The immediate cause of the composition of the Requiem was the death in January 1865 of Brahms's mother at the age of 76. By April he had written two movements for chorus and orchestra that were to be the first and fourth of the completed work. These he sent to Clara Schumann, asking her not to show them yet to Joachim. He also asked for her approval of the texts he chose for the rest of the work. In this choice Brahms carefully avoided anything overtly Christian, suggesting that even the word 'German' in the title would be better replaced by 'Human'. The work has nothing in common with the Latin Requiem Mass. It draws, instead, on that essential cultural document, Luther's Bible, following a tradition stemming from Schutz and continuing with Bach in his so-called Actus tragicus, the funeral cantata Gottes Zeit ist die allerbeste Zeit (God's time is the best time), Three movements of the completed work were heard in Vienna in 1867, to be greeted, after a poor performance, by some hostility. A full first performance, however, was arranged for Bremen Cathedral the following year, to take place on Good Friday. Here it won immediate success before an audience that included many of the composer's friends, including Clara Schumann and the Joachims, with a choir that included members of Braluns's old choir in Hamburg. In preparing the work for publication Braluns added another movement, the soprano solo Ihr habt nun Traurigkeit, now fifth of the seven movements. There was soon a further performance in Bremen and other performances elsewhere in Europe over the following years, with the first London performance in 1869 replacing the orchestra with an accompaniment for piano duet.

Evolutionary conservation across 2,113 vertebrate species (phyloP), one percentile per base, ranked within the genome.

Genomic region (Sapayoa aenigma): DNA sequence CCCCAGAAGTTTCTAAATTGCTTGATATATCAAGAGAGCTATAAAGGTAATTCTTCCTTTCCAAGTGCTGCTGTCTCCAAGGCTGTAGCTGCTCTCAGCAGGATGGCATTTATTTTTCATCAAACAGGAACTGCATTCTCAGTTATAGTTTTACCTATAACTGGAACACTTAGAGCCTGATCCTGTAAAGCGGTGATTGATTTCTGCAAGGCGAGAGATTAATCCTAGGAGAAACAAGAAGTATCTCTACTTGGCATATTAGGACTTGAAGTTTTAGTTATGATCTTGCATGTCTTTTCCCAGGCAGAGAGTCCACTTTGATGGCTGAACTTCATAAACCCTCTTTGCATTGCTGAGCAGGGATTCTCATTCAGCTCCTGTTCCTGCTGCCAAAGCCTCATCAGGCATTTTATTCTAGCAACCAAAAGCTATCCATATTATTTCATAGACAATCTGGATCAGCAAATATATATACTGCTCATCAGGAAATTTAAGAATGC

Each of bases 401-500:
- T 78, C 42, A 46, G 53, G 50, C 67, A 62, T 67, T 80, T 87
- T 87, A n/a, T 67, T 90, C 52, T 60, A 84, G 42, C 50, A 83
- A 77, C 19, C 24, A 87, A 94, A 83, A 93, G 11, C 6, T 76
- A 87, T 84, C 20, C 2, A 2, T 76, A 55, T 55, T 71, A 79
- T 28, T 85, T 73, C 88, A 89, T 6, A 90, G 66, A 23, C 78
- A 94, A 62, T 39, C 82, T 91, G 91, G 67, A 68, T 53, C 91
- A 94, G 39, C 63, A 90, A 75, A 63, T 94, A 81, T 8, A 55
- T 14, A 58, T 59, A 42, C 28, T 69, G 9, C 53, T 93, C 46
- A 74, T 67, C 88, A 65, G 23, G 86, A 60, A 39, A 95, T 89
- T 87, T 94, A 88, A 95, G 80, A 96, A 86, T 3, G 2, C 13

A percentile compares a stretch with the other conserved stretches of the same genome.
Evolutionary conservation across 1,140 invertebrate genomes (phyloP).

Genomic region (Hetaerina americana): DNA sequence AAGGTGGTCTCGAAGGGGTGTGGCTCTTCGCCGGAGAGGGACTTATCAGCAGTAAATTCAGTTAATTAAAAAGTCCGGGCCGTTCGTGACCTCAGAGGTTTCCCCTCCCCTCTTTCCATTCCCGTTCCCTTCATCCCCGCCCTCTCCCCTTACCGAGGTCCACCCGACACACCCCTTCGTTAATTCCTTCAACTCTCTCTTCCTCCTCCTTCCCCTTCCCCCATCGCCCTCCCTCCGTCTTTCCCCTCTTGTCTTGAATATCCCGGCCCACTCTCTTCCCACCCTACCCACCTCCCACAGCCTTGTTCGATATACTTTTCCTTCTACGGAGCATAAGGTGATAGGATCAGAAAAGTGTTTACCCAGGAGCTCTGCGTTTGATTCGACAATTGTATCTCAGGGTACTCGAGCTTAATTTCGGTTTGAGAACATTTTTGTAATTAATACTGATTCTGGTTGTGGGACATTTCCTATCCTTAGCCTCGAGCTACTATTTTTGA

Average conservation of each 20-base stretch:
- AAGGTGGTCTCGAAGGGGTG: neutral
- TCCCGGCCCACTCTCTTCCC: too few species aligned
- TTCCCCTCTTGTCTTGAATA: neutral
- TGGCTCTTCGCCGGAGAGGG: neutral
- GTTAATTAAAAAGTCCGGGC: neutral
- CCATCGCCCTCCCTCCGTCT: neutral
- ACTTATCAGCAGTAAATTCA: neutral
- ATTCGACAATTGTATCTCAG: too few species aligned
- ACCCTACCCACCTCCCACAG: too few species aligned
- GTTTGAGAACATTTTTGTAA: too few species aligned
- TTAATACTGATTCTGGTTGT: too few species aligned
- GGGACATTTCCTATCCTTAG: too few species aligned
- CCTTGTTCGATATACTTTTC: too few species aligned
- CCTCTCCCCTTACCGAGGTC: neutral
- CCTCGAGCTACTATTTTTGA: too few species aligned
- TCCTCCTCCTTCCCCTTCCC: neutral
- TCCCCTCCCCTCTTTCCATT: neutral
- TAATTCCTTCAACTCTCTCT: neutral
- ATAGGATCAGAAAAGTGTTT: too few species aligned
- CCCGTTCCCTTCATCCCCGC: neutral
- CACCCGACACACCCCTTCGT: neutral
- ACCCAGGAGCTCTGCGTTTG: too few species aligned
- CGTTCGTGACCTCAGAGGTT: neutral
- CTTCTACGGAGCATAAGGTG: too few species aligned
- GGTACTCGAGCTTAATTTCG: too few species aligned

The four-hand piano version of the Requiem deserves attention in itself and serves as much more than a mere reminder of the work in its choral and orchestral form, revealing the structure and grandeur of a work that is central to Brahms's achievement. The first choral movement sets words from the Beatitudes, taken from the Gospel of St Matthew and its parallel text in the Psalms, bringing comfort to those that mourn. The thematic material suggests Wer nur den lieben Gott lasst walten (Who resigns his will to God), a chorale that Brahms is reported to have claimed underlay the whole work, in which serene resignation to God's will and the resulting spirit of consolation is pervasive. The opening chorus leads to the march-like second movement, modulating from B flat minor to major and setting texts from the Epistles of St Peter and St James, both quoting the Prophet Isaiah on the frailty of humanity. The principal theme is said to have been conceived for the slow scherzo of an early symphony, the source of the later Piano Cancerto in D minor. The funeral march is followed by the baritone solo of the third movement, setting words from the Psalms and the Wisdom of Solomon, in a mood of submission to the divine will. The movement ends with a fugue over a tonic pedal, to the words Der Gerechten Seelen sind in Gottes Hand (The souls of the righteous are in the hands of God). Wie lieblich sind deine Wohnungen (How lovely are thy dwellings), an E flat major choral setting of a Psalm text, breathes consolation, while the soprano solo of the G major Ihr habt nun traurigkeit (And ye now therefore have sorrow), from the Gospel of St John,

Ecclesiasticus and Isaiah, continues this gentle mood. Modulating from C minor to major, the Pauline Denn wie haben hie keine bleibende Stall (For here we have no continuing city), with its baritone solo, reaches a dramatic climax at the words Denn es wird die Posaune schallen (Then the trumpet shall sound), heralding not the day of judgement but the day of resurrection. The movement ends with a fugue. The original key of F major is restored in the final choral Selig sind die Todten (Blessed are the dead), with its reference to the first movement, in an apotheosis of the chorale.

 

Keith Anderson